Wells Fargo’s CEO says the bank has changed
Wells Fargo CEO Tim Sloan says the bank has changed and abandoned its scandalous past. But Congress has its doubts.
Sloan will face skeptical lawmakers when he testifies in front of the House Financial Services Committee on Tuesday. He’ll try to convince House members that Wells Fargo has become a “better bank,” according to prepared remarks.
The CEO plans to lay out how Wells Fargo has addressed the aggressive sales tactics that led to the creation of millions of fake accounts and other issues, such as charging thousands of customers for auto insurance they didn’t need and imposing unwarranted mortgage fees on homeowners.
On Monday, the bank released a progress report detailing its “transformation” since September 2016. It highlighted leadership shakeups at the company and new measures aimed at curtailing risk.
“While we have more work to do, we’ve worked hard over the past two years to address the root causes of our mistakes, make things right for team members and customers, and lay the foundation for a better company,” Sloan said in a press release.
For Sloan, who has been in charge for more than two years, the stakes of the hearing are high.
Wells Fargo remains embroiled in legal trouble on the federal and state level, and impatience with the pace of the bank’s turnaround efforts is growing.
The Federal Reserve has yet to remove the unprecedented asset cap it placed on Wells Fargo in early 2018 for “widespread consumer abuse,” which keeps the bank from growing.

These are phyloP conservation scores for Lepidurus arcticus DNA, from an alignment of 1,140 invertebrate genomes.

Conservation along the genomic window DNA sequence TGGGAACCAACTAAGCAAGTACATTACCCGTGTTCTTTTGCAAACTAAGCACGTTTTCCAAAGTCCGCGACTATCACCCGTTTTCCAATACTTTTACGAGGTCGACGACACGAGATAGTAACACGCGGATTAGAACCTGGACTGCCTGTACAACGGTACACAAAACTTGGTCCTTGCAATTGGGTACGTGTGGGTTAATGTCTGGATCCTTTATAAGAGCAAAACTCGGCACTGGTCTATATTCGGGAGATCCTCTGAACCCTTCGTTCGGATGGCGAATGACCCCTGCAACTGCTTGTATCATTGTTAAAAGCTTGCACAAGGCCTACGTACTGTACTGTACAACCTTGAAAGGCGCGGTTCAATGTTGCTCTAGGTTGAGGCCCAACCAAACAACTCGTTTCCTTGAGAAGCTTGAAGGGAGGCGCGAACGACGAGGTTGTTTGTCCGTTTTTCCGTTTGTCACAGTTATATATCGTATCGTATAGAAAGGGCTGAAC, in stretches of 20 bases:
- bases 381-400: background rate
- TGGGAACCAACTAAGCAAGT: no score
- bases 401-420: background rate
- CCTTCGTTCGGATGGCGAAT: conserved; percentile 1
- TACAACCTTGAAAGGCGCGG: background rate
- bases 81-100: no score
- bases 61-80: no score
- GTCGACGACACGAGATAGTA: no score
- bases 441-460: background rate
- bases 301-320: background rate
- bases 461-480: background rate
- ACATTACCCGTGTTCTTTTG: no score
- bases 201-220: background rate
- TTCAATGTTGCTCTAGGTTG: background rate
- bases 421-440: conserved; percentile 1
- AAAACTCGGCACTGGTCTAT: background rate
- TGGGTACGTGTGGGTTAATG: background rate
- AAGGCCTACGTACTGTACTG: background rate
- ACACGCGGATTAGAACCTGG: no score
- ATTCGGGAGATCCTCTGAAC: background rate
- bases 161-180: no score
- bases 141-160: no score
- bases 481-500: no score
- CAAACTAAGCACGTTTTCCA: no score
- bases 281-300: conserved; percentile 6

Senator Elizabeth Warren, a Democrat who is running for president, continues to call for Sloan to be fired.
The hearing will provide insight on how much political trouble Wells Fargo still faces, even if little of substance comes out of it.
“If the bank gets some support, it could suggest that the political environment is improving enough for the Federal Reserve to lift the asset cap late this year,” Cowen analyst Jaret Seiberg said in a note Monday. “Absent political support, risk rises that cap stays well into 2020.”
The tone could depend in part on Chairman Maxine Waters, a Democrat who has previously suggested that regulators should shut down Wells Fargo entirely because of its customer abuses.
Seiberg points out that Waters represents Los Angeles, where the fake account controversy first surfaced. As a result, she may feel the need to be combative with Sloan on behalf her constituents, he said.
“If Sloan can appease Waters at the hearing, then it would represent a major step for the bank in getting past these troubles,” Seiburg said. “But if the two engage in a verbal sparring match, then the bank is likely to face at least another 18 months of political attacks.”
— CNN Business’ Matt Egan contributed to this report.